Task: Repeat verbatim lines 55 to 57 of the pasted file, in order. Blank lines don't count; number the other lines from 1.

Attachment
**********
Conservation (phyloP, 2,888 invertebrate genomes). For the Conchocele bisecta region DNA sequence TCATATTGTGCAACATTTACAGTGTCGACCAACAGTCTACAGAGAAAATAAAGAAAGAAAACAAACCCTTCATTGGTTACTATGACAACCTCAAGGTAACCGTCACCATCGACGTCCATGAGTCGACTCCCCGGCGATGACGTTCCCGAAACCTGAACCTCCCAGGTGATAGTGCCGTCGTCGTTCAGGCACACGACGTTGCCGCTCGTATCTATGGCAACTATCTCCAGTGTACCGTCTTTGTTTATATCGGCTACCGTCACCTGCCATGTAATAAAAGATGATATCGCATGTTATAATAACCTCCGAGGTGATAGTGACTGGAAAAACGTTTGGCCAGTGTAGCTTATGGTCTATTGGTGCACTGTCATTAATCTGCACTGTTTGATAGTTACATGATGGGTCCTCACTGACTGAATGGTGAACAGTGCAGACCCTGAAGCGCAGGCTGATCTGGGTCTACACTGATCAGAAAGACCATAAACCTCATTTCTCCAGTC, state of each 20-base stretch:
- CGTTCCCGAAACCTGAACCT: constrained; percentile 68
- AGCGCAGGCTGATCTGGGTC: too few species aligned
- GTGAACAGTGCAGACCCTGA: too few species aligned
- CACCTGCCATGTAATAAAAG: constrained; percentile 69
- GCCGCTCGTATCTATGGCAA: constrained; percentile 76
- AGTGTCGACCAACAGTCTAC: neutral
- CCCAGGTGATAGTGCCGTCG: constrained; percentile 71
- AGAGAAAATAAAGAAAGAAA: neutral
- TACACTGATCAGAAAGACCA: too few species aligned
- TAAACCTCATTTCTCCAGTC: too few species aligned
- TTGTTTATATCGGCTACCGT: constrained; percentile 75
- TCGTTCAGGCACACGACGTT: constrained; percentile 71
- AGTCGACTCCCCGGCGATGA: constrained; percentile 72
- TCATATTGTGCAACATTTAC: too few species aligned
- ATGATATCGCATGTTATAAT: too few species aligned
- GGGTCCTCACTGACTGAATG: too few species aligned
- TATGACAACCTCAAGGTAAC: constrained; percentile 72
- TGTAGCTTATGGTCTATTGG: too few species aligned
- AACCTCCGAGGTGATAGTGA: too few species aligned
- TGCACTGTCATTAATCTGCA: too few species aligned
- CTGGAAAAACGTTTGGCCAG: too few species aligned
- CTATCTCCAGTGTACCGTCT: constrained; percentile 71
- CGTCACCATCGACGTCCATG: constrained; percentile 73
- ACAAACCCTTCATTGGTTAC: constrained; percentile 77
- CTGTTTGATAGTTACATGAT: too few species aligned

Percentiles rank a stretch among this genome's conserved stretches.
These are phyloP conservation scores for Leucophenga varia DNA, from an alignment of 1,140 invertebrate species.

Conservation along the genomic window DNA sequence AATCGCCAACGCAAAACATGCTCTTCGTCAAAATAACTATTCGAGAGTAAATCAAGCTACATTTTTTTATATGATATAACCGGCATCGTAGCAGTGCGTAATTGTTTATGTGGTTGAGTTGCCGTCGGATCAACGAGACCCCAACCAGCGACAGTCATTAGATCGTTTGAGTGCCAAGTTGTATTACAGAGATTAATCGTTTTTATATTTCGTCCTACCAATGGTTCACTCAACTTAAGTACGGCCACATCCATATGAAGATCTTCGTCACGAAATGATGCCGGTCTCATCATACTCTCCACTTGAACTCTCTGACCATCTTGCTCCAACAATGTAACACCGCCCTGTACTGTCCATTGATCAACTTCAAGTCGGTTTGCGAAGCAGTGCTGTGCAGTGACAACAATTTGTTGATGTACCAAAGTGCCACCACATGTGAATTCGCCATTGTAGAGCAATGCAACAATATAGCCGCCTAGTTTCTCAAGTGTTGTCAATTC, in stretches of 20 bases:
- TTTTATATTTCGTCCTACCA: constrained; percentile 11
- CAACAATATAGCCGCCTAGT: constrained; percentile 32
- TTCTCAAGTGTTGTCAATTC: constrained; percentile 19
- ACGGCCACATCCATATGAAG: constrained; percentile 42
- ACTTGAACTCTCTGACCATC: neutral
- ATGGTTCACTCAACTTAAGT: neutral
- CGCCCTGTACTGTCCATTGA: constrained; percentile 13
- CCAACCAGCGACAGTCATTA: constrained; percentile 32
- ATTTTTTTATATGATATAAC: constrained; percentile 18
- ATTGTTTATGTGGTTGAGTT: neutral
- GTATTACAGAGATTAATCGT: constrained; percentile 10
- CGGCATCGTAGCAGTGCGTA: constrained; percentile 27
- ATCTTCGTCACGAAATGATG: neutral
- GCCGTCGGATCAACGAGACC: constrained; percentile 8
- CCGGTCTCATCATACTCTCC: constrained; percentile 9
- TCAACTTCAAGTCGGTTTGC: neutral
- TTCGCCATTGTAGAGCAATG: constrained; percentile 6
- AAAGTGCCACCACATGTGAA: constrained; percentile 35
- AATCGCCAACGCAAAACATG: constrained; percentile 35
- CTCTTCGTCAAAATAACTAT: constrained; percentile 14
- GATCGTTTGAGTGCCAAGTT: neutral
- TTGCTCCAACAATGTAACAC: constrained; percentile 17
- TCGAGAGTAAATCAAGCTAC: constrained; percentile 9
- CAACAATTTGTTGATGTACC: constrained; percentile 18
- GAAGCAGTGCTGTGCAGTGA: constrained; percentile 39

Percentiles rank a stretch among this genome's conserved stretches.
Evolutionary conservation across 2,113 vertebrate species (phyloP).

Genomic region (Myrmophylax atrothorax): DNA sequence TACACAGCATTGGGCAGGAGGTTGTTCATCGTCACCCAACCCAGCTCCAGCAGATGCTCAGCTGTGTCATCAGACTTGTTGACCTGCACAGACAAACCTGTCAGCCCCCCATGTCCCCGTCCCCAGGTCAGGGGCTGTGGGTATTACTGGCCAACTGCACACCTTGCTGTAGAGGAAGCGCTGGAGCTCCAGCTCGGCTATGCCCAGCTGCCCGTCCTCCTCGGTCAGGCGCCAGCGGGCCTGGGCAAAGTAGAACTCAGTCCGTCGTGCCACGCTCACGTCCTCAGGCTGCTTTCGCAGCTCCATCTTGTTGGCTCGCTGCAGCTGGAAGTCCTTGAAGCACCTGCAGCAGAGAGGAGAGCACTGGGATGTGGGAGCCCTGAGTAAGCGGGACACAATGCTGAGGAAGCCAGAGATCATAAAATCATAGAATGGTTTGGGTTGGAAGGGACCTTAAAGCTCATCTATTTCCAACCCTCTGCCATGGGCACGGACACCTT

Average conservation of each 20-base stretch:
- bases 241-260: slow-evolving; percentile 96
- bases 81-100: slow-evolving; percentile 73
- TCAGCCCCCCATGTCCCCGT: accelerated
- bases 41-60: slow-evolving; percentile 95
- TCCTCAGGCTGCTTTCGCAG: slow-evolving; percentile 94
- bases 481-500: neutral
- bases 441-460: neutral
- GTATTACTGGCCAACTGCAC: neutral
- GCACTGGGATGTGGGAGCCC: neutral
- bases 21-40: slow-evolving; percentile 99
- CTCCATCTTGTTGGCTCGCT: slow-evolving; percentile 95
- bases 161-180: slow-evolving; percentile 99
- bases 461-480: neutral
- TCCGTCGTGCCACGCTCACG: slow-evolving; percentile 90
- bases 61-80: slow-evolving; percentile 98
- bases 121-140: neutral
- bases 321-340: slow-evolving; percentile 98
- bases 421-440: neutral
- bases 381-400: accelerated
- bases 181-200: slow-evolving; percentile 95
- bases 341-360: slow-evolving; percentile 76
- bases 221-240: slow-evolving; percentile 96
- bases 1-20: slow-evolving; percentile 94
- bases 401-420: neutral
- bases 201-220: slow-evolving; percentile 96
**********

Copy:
Percentiles rank a stretch among this genome's conserved stretches.
Evolutionary conservation across 2,113 vertebrate species (phyloP).

Genomic region (Myrmophylax atrothorax): DNA sequence TACACAGCATTGGGCAGGAGGTTGTTCATCGTCACCCAACCCAGCTCCAGCAGATGCTCAGCTGTGTCATCAGACTTGTTGACCTGCACAGACAAACCTGTCAGCCCCCCATGTCCCCGTCCCCAGGTCAGGGGCTGTGGGTATTACTGGCCAACTGCACACCTTGCTGTAGAGGAAGCGCTGGAGCTCCAGCTCGGCTATGCCCAGCTGCCCGTCCTCCTCGGTCAGGCGCCAGCGGGCCTGGGCAAAGTAGAACTCAGTCCGTCGTGCCACGCTCACGTCCTCAGGCTGCTTTCGCAGCTCCATCTTGTTGGCTCGCTGCAGCTGGAAGTCCTTGAAGCACCTGCAGCAGAGAGGAGAGCACTGGGATGTGGGAGCCCTGAGTAAGCGGGACACAATGCTGAGGAAGCCAGAGATCATAAAATCATAGAATGGTTTGGGTTGGAAGGGACCTTAAAGCTCATCTATTTCCAACCCTCTGCCATGGGCACGGACACCTT